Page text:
‘Buy Now, Pay Late’ Options Boom During Pandemic, But Does It Make Financial Sense?
SALT LAKE CITY, Utah — “Buy now, pay later” options exploded during the pandemic, making it a lot easier to buy online using installments. The financing option has become so popular that analysts estimate installment spending will balloon to $760 billion annually by 2025. But does it make financial sense?
“Buy now, pay later” options allow customers to break up purchases into installment payments.
“They really kind of hit critical mass,” said Matt Schulz, LendingTree’s chief industry analyst.
LendingTree recently released a study that found 31% of shoppers have used “buy now, pay later.”
“People like to use these loans,” said Schulz. “I also think people really like these types of loans as opposed to credit cards because they’re finite, because you know exactly how long it’s going to take to pay them off.”
Many “buy now, pay later” services tout zero-interest payments if you pay for your purchase on time, but that has tripped up a lot of buyers.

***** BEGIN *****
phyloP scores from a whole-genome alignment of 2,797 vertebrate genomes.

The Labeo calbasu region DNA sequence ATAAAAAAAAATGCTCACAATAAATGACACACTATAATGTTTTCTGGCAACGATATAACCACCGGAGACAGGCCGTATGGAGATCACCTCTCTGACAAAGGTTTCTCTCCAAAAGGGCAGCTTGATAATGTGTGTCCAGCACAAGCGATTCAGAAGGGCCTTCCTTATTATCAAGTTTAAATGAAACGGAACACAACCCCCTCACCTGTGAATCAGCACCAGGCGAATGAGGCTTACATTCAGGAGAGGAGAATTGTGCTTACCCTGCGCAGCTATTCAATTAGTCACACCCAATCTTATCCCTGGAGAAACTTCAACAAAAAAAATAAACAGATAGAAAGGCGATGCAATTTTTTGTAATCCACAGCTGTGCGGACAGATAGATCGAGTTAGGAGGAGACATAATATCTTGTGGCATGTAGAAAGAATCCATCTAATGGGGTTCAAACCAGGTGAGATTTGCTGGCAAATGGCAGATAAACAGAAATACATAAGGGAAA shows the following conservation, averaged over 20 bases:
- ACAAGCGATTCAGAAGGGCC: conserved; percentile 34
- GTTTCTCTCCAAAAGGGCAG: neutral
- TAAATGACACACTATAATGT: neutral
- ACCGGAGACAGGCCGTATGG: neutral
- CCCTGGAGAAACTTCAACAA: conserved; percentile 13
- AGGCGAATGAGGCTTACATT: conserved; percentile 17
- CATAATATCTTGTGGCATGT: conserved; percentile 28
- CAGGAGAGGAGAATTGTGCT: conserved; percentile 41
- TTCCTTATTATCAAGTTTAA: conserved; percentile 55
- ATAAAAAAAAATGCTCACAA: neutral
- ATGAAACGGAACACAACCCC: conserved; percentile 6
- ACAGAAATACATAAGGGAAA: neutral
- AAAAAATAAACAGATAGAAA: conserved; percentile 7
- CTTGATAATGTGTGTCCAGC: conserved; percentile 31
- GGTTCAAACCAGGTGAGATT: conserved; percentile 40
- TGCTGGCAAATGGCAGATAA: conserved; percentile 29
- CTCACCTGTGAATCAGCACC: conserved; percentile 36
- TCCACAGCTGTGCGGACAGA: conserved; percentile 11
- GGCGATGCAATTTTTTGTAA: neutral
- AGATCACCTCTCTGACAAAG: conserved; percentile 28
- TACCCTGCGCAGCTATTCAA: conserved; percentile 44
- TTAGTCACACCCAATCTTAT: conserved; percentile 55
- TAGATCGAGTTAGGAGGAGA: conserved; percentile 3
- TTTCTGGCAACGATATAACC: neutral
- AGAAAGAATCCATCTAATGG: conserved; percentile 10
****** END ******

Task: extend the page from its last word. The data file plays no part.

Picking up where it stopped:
LendingTree’s study found more than 7 in 10 people got dinged with fees or deferred interest, possibly at a rate you might face if you missed a credit card payment.
Some “buy now, pay later” services charge late fees but no interest, while others charge interest but no late fees, and there are a few services that charge both.
Nearly a third of users surveyed by LendingTree said they had no idea about the rates or fees they could be subjected to before they signed up for the service.
“It can hurt your credit if you are late with a payment or if you’re not following the payment schedule,” said Schulz.
There is another catch: two out of three shoppers told LendingTree that using “buy now, pay later” caused them to overspend, buying things they would not normally be able to afford.
“That’s never a good thing, especially in a difficult economy,” said Schulz.
Still, consumers clearly have enjoyed the option to “buy now, pay later.”
“We saw about two-thirds of people who had used these services said that they had used them five times or more,” Schulz explained. “That’s an awful lot of people using these services.”
One thing to consider: if you pay off your purchase on time, the 0% interest can make this a better option than a store credit card. Just make sure you read the fine print. Make sure you know the payment schedule as well as interest or fee penalties.
“If you make a mistake, it can hurt you,” warned Schulz.
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